Monday, July 25, 2011

Huge graff collab hits Honolulu Community College...

A few weeks ago,

A conglomerate of Hawai'i's finest got together to do a huge I mean huge mural near the gravel parking lot of Honolulu Community College.  I wasn't able to attend the official reveal of the mural a few weeks back, but today I was in the area doing some errands and snapped these photos.

In this shot, you can see the cars on the sides of the building, which gives you a perspective of how huge this unreal painting is (click on the photo to see a larger image)... 

From what I hear, Estria and Prime, two very well-known graff artists from the 808 did their homework in putting this wall together, and brought in a group of advisors to formulate the vision of this mural.  Overall, the mural bridges the past, the present and the future.  In true Prime fashion, I appreciate how he always infuses the Hawaiian cultural aspect in his work.  There are three 'olelo no'eau or Hawaiian proverbs incorporated into the mural.  The first 'olelo no'eau is on the far left side of the mural, "'A'ohe hana nui ke alu 'ia." which means, "No task is too big when done together by all." So true, as I mentioned earlier, the project was a huge collab with the following artists: Estria, Prime, Katch, Rival, Vogue, Trax, Ckaweeks, Dmize, Krush TWS, Krush BE, Eukarezt, Bieste, Quest, Escape, Ohana, Wyte, Sierra, SMK and Look.

As I looked a the mural, from my interpretation it looked like the part of the piece was looking at addressing Hawai'i's sustainable future, and looking at Hawai'i's ahupua'a (land division) concept and balancing that with environmental sensitivity.  The left side of the mural depicts clean burning air vehicles, energy generated by windmills and "green" earth friendly homes.

Pictured above is the word "Flow" which is pretty apparent in this mural...

This is my favorite part of the mural, which is a portrait of Queen Lili'uokalani, the last reigning monarch of Hawai'i.  I REALLY like how there was some research done on the queen, and I'm sure Prime had a lot to do with it.  From the naked eye, one wouldn't know that purple was Queen Lili'uokalani's favorite color, or that the crown flower pictured above was one of her favorite flowers.  The comb in the Queen's hair, I suspect is of the Hawaiian monarch butterfly, which primarily feeds off of mamaki leaves.  I'm sure here was a play too on the word "monarch."  Friggen unreal.  You'll also see that her royal sash is made up of the water flowing from the mountains, which to me symbolizes the past to the present and future.  And what is that she's holding in her hand?  A palapala (document) symbolizing education as the key for our people?  A piece of the newspaper that she'd read while being imprisoned at 'Iolani Palace?  A signed document of those who protested the wrongdoings on Hawai'i?  That remains a mystery...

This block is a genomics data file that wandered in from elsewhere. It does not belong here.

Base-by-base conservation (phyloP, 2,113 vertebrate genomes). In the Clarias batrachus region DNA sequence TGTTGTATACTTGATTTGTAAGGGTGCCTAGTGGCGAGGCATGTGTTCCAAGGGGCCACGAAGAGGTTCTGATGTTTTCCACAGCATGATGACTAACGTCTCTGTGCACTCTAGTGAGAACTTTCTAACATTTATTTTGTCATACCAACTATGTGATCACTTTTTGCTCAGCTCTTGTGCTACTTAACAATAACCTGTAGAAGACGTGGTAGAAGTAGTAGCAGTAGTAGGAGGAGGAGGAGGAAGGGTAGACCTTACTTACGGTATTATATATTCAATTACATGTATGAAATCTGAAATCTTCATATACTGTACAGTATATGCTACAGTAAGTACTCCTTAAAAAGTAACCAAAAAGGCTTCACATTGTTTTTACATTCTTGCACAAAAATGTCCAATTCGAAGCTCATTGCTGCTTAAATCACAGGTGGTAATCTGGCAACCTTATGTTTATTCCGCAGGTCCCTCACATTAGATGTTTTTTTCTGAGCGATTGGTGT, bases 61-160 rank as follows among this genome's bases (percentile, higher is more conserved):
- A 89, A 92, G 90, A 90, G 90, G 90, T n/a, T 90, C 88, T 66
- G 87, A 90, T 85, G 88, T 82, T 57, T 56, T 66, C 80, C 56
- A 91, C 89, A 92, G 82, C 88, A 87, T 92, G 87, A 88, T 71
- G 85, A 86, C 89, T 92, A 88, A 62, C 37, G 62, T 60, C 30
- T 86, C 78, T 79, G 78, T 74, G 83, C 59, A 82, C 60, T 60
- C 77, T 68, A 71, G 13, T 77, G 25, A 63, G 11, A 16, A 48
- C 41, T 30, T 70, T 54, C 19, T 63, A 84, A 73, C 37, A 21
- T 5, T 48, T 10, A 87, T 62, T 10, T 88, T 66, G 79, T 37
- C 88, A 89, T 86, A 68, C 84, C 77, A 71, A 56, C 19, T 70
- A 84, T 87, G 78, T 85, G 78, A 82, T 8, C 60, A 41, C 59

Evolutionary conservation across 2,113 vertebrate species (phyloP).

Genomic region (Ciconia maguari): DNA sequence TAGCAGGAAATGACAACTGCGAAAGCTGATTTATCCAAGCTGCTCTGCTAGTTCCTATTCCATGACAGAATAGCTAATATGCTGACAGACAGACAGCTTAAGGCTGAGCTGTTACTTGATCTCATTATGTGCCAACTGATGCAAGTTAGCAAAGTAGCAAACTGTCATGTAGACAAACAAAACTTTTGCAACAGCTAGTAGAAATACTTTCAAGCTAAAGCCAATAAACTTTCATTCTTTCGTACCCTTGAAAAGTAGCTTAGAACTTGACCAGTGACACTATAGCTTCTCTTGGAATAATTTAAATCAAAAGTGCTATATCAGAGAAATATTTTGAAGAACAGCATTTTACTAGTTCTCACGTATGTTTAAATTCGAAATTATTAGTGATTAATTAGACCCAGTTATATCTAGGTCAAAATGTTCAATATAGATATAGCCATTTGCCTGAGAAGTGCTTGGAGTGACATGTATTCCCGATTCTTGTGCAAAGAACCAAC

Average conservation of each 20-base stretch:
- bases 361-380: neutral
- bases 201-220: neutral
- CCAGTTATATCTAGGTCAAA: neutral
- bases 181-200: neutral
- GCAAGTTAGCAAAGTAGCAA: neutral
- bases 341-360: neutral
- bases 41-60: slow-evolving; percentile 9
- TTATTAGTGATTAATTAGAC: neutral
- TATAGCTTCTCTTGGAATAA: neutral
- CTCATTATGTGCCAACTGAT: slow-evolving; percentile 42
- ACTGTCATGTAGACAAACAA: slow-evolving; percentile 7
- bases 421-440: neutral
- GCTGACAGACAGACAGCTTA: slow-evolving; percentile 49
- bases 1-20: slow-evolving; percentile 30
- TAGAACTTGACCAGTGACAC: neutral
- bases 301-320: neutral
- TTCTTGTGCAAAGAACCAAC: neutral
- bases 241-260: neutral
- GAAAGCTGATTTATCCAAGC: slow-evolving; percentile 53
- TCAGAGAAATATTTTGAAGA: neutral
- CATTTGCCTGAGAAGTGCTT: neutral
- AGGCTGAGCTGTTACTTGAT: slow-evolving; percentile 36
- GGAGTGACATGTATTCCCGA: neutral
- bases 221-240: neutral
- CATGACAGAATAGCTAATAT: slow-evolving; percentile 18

In this portion of the mural, you'll see water flowing from "Ma Uka to Ma Kai" (from mountain to the ocean) as also said in the graff lettering.  Looking closer, you'll notice energy being captured from the rivers, kalo (taro) a Hawaiian staple being grown and also corn being grown, which I suspect is another representation of reusable natural energy.  The 2nd 'olelo no'eau is in this portion of the mural "Mohala i ka wai i ka maka o ka pua." which means, "Unfolded by the waters are the faces of the flowers."  And the meaning of that is "Flowers thrive where there is water, as thriving people are found where living conditions are good."  Unreal huh.  I just really love the mana'o (meaning) put into this mural.

This is the far right side of the mural with some ocean life, pretty sick work.  

And then finally, in the final pic above, it lists all of the people involved in the project, along with the 3rd and final 'olelo no'eau, "Ola ka wai, ola ka honua." which means, "When the water lives, so does the earth."  I think that speaks for itself.

UPDATE: Estria let me know that the 3rd 'olelo no'eau "Ola ka wai, ola ka honua" is actually the name of the mural.

So I just wanted to send my aloha to all that help put this awesome mural together...unreal.


  1. Mahalo nui loa for posting this. You did an awesome job!

    In Hawaiian, wai=water, wai wai=riches, pu'uwai=heart (literally means hill of water). The Queen is still pouring her heart out to help us.

  2. The third olelo is the name of the mural. Thanks again!